Why don’t we ever see a TV show with a man or woman who has more than 3 kids *and is happy about  it*?

I’m pretty sure there are more Catholic monks and nuns in this country than Buddhist monks, but if TV shows want to depict someone “holy” and “at peace” and all that, they show a Buddhist monk or monastery.

People on TV shows and movies always recommend yoga and tantric meditation and stuff as ways of attaining peace, but you never hear them suggesting the Rosary or Eucharistic Adoration.

Quotes of Wisdom come from Confucius and the Bhagavad Gita and whatever, but never from the Bible.  If they do quote the Bible, it’s that one verse from Leviticus they love to quote, or maybe Psalm 23 or something, and usually it’s some made-up verse that anyone with a modicum of familiarity with Sacred Scripture knows doesn’t exist.  (One of my favorite examples of this was a time on _The X-Files_, when a “Bible verse” was cited from the Gospel of John.  I forget the exact made-up chapter and verse they used, but it implied that the 21-chapter Gospel of John had well over 50 chapters).

And people think there is no liberal bias in the media?

“It’s still Jesus”

When one criticizes contemporary/folk/hippie Masses online, a common response is “It’s still Jesus.”
Well, that depends upon the priest and whether he’s saying the words of the Mass correctly, but of course it’s valid–that’s the point.

The point is: are we giving Jesus the reverence He deserves? Is it right to participate in something we believe very strongly is irreverent to Jesus?

Back during the Mother Angelica/Cardinal Mahony fight in 1998, Bishop Thomas Tobin, then of Youngstown, pointed out that, while Cardinal Mahony’s defense was that he mentioned transubstantiation in a footnote, there is something very wrong about reducing transubstantiation to a footnote.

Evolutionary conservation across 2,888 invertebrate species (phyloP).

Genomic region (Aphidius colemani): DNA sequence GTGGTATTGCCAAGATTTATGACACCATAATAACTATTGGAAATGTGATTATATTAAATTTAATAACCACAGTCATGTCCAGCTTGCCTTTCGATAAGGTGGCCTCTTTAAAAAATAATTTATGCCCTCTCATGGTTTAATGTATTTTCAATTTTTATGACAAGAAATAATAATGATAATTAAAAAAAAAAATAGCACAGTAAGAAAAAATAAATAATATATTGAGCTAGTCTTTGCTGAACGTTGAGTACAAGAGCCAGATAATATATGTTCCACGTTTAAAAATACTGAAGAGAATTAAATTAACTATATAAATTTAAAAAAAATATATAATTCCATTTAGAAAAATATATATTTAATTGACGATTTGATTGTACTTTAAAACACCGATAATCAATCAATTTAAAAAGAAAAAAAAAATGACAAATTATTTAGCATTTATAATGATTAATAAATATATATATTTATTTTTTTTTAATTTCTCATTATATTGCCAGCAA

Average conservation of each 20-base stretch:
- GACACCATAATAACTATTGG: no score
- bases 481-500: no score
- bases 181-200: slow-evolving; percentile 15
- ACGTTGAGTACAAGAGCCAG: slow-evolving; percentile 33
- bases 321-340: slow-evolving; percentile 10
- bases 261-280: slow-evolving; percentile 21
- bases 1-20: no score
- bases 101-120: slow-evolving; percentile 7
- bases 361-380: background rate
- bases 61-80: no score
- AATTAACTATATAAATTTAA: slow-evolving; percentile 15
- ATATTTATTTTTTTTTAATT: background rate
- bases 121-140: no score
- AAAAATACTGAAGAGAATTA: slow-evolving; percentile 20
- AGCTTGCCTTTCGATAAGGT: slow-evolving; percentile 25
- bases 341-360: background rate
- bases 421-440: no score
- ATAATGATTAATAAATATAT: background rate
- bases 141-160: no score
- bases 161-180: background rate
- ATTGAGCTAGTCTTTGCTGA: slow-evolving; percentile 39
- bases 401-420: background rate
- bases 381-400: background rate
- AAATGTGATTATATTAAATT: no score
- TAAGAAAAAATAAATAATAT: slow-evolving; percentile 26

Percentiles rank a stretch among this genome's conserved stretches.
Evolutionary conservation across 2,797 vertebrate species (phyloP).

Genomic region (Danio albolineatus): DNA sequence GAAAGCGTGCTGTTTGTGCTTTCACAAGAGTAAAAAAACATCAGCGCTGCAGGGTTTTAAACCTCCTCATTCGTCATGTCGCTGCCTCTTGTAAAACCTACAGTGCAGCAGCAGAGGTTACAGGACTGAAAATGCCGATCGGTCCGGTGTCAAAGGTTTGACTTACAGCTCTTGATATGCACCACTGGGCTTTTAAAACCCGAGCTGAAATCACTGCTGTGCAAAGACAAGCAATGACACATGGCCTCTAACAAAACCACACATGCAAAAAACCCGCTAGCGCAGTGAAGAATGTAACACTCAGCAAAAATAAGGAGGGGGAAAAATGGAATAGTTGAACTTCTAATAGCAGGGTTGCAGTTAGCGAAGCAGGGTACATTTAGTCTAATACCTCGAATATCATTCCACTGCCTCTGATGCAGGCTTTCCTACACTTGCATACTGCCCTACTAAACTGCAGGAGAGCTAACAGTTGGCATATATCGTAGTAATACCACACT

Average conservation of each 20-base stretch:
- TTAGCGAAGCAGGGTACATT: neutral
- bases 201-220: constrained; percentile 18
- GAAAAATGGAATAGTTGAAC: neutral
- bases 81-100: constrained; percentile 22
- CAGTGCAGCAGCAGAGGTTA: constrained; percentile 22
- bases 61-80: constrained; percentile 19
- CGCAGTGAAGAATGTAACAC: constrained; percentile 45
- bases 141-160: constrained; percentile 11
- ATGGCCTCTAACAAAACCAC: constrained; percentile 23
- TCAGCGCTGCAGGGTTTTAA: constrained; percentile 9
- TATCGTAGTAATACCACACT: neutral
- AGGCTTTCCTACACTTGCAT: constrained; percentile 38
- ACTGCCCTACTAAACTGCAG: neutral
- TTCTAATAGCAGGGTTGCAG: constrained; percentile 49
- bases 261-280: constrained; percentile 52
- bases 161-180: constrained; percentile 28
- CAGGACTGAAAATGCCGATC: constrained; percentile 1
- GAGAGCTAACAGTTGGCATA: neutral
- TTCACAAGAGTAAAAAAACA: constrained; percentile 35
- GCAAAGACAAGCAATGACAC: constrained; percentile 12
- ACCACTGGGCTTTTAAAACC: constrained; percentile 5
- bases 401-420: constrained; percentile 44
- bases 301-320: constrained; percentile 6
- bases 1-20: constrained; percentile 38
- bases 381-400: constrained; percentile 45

There is something wrong if the best we can say about the Divine Liturgy is, “At least it’s still Jesus.”

Why Islam is, in the truest sense of the word, Satanic

I keep reflecting on the vicious animosity that “Islamophobes” have towards Islam. Now, I despise Islam as a religion, but I am willing to accept that many Muslims, who practice a loose interpretation of the Koran, who live virtuous lives like “Emeth” the good Calormene in C. S. Lewis’s The Last Battle,. And even if all Muslims were violent “Islamofascists,” full fledged members of Al Qaeda and Hezbollah, etc., I still wouldn’t buy into the “Let’s kill all Muslims” rhetoric, since of course that goes plainly against Catholic teaching on so many levels.

And when I hear people spouting this angry, bitter filth, I think, “Then the Muslims have won. They’ve made you just like them.

Satan means “Accuser,” and that is exactly the role Islam plays in the “grand scheme of things”; it is the Accuser.

Satan is a legalist–this is why, Fr. Amorth teaches, it is important to use the right formulae in spiritual warfare: not that God cares, but the Devil cares.

Mohammed took God’s Law, chopped it up, rearranged it, and re-presented it as his own revelation. Most of the moral and social laws in the Koran are taken from the Bible. Then Mohammed went around accusing Christians and Jews of not following God’s law.

This is where the “middle ground” between so called “Islamofascists” (a term which is neither helpful nor accurate, since fascism is a specific political philosophy, and it is hard to see how the ragtag suicide bombers of al Qaeda reflect a political philosophy of strict central government and social order) and the “peaceful Muslims,” a middle ground which says the Quran forbids killing the “innocent” or that the Qu’ran only orders the killing of “infidels,” and that only those who deny God are “infidels.”

Yet Mohammed went around challenging Christians and Jews. There is the famous story of how he challenged the Christian priests to walk through fire to prove their faith (more on this later). When Islam finds a weakness in a Christian or Jew, be it failure to obey the Torah, sin, or just an apparent lack of trust in Providence, then it says, “Kill the Infidel!”